I have lost count of the number of times that a student has asked me to write an essay for them. It truly baffles me. I worked bloody hard for my degree. I EARNED the right to be called a Bachelor of Science by doing all my own research, writing all my own essays, studying REALLY hard, and sitting my own exams. Cheating never even crossed my mind because, actually – you know what? – I wanted to be GOOD at my subject! I wanted to KNOW about biology, to UNDERSTAND science, to PROGRESS my future career with my intelligence and skill! Why would you even BOTHER going to university or college if you don’t want/can’t be bothered/don’t have time to do the work?! I do understand that some people have difficulties structuring an essay, or with spelling and grammar and that is why I do offer a second pair of eyes to check work for errors. Editors serve a genuine purpose; so-called academic writers merely fuel dishonesty.

Academics

I had a quick flick through the scores of profiles of providers on Freelancer.com who claim to be ‘professional’ academic writers and boast about how they can improve student grades with their ‘well-researched, plagiarism-free content’. First off, that ‘professional’ tag really makes me feel sick. Professional? It’s anything but! Many of these people also claim to have bachelor degrees, Masters’ or PhDs. They could be lying, of course (and I suspect many are), but – vis a vis my comment above – I just don’t understand why anyone who has studied for and passed a qualification of any sort would want to be accomplice to a student cheat. It’s not even well paid (see below)! Unless of course the only way these so-called academics got their degree was through cheating themselves…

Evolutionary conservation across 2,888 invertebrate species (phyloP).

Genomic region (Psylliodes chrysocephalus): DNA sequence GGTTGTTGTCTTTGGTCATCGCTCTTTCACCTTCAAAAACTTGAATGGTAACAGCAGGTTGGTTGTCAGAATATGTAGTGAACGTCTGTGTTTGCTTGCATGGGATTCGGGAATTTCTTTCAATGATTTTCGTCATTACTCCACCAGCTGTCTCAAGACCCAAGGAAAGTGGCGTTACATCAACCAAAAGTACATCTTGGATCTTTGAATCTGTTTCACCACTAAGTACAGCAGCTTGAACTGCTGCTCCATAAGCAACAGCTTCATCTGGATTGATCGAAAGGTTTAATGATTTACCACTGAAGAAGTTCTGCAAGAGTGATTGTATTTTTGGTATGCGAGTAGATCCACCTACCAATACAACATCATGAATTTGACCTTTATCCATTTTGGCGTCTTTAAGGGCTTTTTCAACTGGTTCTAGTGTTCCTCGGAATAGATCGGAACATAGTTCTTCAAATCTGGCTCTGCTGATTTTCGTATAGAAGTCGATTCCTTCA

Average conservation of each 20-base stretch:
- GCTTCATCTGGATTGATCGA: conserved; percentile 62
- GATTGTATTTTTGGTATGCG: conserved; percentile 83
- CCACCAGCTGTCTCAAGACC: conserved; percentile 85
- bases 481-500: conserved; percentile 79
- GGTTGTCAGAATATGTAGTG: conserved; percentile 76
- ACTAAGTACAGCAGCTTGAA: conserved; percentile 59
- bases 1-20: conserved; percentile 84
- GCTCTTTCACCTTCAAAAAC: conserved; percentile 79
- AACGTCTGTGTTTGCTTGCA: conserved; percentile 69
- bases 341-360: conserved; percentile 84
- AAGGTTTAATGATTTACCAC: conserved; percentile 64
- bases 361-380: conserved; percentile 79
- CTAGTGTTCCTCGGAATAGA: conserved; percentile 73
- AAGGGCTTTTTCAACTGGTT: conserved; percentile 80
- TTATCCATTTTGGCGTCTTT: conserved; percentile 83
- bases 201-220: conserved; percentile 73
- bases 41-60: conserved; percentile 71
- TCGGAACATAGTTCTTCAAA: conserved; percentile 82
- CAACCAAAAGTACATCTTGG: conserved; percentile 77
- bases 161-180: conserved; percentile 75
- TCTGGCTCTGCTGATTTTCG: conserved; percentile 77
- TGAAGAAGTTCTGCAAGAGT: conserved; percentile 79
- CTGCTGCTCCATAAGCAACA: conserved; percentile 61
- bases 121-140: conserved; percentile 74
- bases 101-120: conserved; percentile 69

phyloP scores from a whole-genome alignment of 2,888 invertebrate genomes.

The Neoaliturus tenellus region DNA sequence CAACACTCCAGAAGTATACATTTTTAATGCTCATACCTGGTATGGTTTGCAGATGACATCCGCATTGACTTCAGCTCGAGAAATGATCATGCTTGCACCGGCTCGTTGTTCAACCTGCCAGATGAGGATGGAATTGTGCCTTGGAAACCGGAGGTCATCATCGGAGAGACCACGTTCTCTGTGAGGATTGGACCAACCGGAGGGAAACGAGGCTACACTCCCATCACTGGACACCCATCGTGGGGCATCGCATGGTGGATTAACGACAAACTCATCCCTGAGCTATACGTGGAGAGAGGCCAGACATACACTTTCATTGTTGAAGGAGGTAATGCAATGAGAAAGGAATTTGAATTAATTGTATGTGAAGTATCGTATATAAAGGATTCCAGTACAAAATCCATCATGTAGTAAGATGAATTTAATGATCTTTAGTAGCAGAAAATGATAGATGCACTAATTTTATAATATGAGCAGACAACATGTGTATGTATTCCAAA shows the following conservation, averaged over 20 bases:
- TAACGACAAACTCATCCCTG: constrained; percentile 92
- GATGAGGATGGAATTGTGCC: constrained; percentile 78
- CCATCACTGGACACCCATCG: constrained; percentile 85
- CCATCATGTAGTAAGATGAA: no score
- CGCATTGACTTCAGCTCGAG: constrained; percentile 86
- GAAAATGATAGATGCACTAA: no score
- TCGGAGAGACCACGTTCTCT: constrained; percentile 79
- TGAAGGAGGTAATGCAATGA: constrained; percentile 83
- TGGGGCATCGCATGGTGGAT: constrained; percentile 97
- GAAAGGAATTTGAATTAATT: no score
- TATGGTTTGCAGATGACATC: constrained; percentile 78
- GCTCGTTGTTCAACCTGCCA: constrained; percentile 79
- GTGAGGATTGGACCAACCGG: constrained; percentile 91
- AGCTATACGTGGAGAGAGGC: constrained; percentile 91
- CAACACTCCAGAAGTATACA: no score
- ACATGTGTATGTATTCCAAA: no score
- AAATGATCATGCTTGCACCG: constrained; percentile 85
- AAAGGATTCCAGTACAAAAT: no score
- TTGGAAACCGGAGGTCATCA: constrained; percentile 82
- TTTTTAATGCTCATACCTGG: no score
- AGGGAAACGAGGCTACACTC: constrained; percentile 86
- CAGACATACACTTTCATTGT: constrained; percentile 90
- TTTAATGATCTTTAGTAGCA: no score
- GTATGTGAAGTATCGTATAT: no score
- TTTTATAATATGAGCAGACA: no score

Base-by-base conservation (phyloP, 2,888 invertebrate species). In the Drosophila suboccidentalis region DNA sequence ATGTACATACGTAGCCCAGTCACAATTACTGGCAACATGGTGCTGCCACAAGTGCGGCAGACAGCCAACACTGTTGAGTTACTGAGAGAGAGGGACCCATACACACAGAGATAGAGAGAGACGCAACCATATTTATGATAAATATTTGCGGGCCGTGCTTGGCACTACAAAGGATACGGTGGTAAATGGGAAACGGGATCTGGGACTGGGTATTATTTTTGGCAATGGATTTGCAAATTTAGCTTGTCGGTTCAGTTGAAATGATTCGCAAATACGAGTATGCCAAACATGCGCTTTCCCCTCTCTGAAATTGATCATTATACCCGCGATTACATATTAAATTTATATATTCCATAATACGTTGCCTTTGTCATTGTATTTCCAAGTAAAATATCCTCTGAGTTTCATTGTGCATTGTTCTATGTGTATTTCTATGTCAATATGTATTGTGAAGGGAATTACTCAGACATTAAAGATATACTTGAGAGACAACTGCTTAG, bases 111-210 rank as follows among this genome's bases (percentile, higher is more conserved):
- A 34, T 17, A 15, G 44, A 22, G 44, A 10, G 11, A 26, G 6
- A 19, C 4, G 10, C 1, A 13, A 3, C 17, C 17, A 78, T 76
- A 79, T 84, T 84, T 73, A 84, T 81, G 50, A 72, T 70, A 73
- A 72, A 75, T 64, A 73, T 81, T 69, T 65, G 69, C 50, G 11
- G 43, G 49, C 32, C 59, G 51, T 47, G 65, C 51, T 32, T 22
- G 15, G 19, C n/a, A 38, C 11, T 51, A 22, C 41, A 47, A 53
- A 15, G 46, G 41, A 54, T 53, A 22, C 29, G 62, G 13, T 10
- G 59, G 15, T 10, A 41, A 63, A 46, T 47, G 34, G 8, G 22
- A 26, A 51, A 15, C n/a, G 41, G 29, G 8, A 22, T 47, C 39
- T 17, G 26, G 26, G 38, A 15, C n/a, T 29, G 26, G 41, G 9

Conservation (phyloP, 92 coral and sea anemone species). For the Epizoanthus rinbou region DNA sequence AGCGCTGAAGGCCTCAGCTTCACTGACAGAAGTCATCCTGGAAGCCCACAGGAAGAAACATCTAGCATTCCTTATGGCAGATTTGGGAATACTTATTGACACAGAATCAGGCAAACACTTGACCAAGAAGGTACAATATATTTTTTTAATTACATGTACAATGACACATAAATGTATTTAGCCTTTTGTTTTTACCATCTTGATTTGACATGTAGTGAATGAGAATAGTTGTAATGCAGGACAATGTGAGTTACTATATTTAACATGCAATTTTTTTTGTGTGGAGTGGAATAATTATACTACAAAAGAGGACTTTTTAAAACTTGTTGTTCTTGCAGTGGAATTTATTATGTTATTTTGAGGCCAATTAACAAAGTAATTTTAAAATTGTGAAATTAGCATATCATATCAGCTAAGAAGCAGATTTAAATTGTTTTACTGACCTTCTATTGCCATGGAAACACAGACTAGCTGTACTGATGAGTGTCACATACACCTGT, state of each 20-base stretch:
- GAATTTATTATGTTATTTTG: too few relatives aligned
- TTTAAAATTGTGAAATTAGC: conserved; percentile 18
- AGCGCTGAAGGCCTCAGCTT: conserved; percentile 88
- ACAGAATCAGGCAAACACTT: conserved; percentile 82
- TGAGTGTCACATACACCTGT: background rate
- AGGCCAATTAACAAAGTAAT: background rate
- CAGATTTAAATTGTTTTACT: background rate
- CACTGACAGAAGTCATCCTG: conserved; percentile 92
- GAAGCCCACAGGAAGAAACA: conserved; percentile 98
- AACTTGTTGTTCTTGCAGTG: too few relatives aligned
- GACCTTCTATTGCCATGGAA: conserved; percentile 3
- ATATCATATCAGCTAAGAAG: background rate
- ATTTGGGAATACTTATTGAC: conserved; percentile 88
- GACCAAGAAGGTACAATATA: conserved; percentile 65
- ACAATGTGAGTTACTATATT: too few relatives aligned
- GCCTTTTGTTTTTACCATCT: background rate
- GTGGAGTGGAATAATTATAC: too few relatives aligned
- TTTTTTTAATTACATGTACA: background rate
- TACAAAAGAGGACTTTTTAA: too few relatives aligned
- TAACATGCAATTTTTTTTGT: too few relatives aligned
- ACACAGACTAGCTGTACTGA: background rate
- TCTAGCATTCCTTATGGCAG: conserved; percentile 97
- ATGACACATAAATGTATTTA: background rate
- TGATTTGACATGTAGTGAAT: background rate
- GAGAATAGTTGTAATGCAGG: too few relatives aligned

Essay writing agencies

A quick Google search for essay writing companies came up with LOADS of companies offering this service. The sheer number seriously blew my mind – and, my god, they’re so cheap! From as little as $15 USD, students can receive a ‘standard quality’ assignment within a few days!

How do they get away with it?! Some proffer a disclaimer stating that the essays provided are not to be submitted as students’ own work, but to be used for ‘research purposes only’ or to ‘help students with essay structure’. Pah, come off it! EssayTyper.com, a website that automatically creates an essay on your chosen subject using Wikipedia says, “EssayTyper uses a patented combination of magic and wikipedia to help you write your essay – fast! That said, please don’t ever try to use this legitimately. The magic part is not real… and that’s plagiarism.” Still, I wonder how many kids have turned in homework using this ‘handy’ tool?!

Cheating dialogueSome companies openly convince students that it is not cheating to submit an essay that they have not written themselves. I posed as a student needing ‘help’ and logged into the Live Chat function at essayforme.com to ask if I could buy a biology essay.  “We would be glad to do it” said ‘James’. But isn’t it cheating? “No it is not. The paper is 100% custom written and never again used or sold”, I am reassured.